Some boxers would reevaluate their game plan after a knockout loss that happened so quickly in a fight, but Williams (who boxed Martinez at middleweight), dropped down to junior middleweight and accepted the challenge to box the up and coming and slick boxer named, Erislandy Lara. The left hand from Lara was finding its mark on Williams & those left punches were heavy. Williams was persistent in coming forward while throwing his traditional high output of punches. Both boxers made it thru the full fight. Williams collected the majority decision from two of the three judges (the other judge had the bout scored as a draw), it was a decision that sparked controversy in the boxing world. Depending on how you judge a bout, Lara won by being the aggressor and landing the most solid punches, while Williams won by being the boxer who kept coming forward and throwing combos that were hitting or missing his opponent, Lara. Some wanted Williams to retire, others had him being able to compete for more championships—either or, he had the boxing world back on alert, again. What was diverse about Williams is that he had the height and natural physical build to rotate in two different weight-classes at any given time. What I mean by this–is that when he was building up his record and professional experience at welterweight, he grew into the junior middleweight division and then while in the ranks of junior middleweight, he would test both of the junior middleweight and the middleweight divisions with success. Naturally Williams was conditioned and he made the weight work for him because of his tall and slender frame and by functioning in at least, two bouts a year. Just look at how Williams took on the two action packed bouts with Martinez at middleweight; also, he boxed Winky Wright and Kermit Cintron at middleweight, only to drop down to junior middleweight to take on Lara. His last boxing bout ever was when he went back up to the middleweight division to take on the competitive Nobuhiro Ishida from Japan. Some would say that this bout was a fight for Williams to keep himself going as a busy boxer, and even though Williams won the fight via a unanimous decision, it was a solid fight that showed how Williams could control a determined boxer like Ishida.

After the Ishida bout, the next in line for Williams was no other than Canelo Alvarez, a bright boxing star who was making a name for himself. Boxing fans wanted this fight and it was set for a pay-per-view date in September of 2012. However a motorcycle accident that occurred on the 27th day in May of 2012 left Williams paralyzed from the waist down. Boxing is a great sport, and despite us losing the chance to ever see Williams show those unrelenting punches with snapping power (which is why his boxing nickname, The Punisher is fitting), the boxing world knew that it had experienced something more important and grateful by Williams coming away alive from a devastating motorcycle accident. Boxers can live a daring life that can be on the edge at times. We lost the terrific puncher and boxer Diego “Chico” Corrales to a tragic motorcycle accident in 2007. Boxing fans, we all know about the void that can appear in the sport of boxing, when we lose an active boxer to an early death, who gave their all for us to spectate and appreciate their bravery inside of the ring, win, lose or draw. Therefore to be able to hear Williams speak and hold an optimistic agenda when he give interviews about how much he loves the sport of boxing and how he travels around as a motivational speaker is a place that boxing fans is so thankful to embrace.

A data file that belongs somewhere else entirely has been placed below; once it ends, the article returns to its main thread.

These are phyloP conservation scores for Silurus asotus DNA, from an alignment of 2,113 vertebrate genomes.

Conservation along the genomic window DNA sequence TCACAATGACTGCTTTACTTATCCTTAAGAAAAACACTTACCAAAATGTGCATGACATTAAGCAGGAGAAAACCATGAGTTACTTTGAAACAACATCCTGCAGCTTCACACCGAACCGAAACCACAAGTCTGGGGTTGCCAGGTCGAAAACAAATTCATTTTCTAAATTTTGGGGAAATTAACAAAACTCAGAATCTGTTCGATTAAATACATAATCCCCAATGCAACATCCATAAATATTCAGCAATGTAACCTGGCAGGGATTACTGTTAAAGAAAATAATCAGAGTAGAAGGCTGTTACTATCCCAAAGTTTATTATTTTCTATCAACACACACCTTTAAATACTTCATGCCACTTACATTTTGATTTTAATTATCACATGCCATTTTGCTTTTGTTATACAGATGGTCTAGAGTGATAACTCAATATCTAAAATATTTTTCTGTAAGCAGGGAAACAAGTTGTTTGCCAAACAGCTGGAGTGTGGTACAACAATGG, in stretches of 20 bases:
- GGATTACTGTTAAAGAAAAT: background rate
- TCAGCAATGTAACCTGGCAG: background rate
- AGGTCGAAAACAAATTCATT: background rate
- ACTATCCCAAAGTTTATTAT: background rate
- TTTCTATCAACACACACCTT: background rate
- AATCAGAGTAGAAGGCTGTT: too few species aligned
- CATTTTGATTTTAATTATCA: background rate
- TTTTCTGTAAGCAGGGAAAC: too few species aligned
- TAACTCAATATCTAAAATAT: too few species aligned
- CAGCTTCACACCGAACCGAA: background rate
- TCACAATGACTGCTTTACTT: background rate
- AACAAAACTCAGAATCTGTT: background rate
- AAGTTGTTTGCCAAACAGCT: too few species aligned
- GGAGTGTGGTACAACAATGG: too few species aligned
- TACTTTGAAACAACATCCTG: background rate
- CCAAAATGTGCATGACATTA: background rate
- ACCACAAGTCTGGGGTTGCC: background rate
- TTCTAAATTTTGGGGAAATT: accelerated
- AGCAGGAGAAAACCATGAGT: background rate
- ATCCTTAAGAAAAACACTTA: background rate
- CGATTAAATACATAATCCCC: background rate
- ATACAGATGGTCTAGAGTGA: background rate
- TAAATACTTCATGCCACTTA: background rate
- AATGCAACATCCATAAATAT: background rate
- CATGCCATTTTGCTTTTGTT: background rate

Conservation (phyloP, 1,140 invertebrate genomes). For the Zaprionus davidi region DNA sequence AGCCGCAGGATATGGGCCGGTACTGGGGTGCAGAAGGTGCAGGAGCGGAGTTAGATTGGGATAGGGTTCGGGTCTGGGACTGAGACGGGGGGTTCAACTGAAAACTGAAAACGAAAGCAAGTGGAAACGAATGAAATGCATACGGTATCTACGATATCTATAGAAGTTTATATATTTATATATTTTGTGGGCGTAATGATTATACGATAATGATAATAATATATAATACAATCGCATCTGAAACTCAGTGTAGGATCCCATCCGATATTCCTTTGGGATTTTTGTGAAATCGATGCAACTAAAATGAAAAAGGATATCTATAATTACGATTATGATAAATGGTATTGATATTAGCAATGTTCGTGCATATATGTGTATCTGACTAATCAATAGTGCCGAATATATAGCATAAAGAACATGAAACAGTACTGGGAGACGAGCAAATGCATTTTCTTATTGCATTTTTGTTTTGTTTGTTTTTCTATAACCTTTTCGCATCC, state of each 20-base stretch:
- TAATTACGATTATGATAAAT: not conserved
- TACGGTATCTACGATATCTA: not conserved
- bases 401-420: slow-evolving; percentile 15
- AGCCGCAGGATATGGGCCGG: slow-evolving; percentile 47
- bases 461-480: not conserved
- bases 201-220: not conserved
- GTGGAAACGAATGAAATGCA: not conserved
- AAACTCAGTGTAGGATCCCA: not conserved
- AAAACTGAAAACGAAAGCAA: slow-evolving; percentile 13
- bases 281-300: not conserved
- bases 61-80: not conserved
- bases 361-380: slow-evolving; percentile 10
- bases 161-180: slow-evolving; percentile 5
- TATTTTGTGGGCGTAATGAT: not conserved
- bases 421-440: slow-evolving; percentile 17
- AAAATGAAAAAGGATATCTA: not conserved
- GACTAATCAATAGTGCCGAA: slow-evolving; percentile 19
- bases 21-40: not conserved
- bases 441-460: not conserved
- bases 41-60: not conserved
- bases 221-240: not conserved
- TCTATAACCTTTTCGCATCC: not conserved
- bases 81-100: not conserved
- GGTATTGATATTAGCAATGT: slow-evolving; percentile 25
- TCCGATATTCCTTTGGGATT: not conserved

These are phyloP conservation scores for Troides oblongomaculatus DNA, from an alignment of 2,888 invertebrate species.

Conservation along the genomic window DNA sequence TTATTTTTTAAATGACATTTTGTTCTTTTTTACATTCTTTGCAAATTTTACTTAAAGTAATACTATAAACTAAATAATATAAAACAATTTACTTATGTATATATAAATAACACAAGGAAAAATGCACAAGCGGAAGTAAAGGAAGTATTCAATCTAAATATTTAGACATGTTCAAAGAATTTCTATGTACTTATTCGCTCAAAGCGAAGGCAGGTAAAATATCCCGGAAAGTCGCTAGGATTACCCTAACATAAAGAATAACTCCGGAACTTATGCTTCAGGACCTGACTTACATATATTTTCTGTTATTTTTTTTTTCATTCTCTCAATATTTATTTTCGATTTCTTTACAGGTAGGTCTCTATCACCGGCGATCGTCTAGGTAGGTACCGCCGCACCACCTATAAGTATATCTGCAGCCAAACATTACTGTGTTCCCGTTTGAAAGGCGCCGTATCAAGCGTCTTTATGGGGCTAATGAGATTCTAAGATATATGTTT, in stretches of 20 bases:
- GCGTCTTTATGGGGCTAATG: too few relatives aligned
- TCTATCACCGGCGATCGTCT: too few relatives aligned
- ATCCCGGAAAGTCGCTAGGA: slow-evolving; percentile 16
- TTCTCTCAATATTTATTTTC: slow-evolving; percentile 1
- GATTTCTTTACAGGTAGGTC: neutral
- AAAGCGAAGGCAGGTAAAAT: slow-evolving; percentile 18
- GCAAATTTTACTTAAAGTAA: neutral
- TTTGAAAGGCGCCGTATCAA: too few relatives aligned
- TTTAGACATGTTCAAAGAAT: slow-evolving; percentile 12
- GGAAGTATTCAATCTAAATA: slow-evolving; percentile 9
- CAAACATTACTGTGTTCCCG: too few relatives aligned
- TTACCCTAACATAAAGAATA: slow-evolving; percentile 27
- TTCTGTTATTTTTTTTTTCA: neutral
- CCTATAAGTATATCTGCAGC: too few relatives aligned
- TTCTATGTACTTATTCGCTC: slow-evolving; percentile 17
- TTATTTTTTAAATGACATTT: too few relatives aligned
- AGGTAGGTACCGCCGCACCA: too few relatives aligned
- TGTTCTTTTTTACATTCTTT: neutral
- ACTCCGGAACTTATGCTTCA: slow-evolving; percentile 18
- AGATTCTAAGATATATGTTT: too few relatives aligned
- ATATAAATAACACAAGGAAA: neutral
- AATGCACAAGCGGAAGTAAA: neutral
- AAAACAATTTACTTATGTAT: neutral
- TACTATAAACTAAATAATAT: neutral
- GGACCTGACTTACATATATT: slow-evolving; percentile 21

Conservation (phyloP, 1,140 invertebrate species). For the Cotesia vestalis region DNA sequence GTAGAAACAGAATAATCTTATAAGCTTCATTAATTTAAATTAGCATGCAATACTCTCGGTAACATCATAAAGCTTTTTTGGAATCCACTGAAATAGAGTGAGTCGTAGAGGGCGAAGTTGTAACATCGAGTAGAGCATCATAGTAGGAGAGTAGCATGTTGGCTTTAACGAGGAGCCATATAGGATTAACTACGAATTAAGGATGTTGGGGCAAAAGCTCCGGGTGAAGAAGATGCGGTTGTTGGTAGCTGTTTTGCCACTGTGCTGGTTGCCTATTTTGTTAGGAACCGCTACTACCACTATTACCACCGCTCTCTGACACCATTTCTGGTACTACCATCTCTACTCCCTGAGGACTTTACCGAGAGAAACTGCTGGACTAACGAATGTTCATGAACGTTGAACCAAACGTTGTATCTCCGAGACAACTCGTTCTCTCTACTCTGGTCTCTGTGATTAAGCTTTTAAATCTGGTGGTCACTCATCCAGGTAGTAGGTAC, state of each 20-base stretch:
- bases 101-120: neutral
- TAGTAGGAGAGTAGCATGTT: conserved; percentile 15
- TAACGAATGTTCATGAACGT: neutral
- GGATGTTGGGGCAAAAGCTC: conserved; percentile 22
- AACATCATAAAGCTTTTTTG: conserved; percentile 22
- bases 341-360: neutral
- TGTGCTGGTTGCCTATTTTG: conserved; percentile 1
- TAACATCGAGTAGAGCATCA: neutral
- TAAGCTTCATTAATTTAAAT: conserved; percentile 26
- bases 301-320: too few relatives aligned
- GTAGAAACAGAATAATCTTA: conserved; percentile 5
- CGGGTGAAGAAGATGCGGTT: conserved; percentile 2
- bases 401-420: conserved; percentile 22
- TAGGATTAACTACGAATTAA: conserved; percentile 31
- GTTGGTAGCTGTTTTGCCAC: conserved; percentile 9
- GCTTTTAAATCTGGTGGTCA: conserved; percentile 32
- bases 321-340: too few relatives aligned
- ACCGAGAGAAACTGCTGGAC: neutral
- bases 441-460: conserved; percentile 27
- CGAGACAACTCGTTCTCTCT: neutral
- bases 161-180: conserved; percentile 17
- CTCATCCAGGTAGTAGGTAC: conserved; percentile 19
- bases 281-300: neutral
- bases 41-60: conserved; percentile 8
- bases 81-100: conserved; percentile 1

I invite anyone who is a fan of Williams to go on You Tube and give the search energy a job by pulling up some of his past boxing bouts. To those who are not familiar with Williams, because boxing is a sport that you are a new fan of, please go and learn about Williams and his fights. Let your eyes see those punches and his work-rate become a reason why champions are made outside of the ring, because Williams kept going, even when the sport that he loved was taken away from him as a boxer. He became a champion again by living and speaking to the next generation of boxers. Whenever I hear the words, “A People’s Champion” I will always have a place in my mind that respect Paul Williams as being a part of such a deserving title.

Paul Williams having an interview with Elie Seckbach on ES Sports: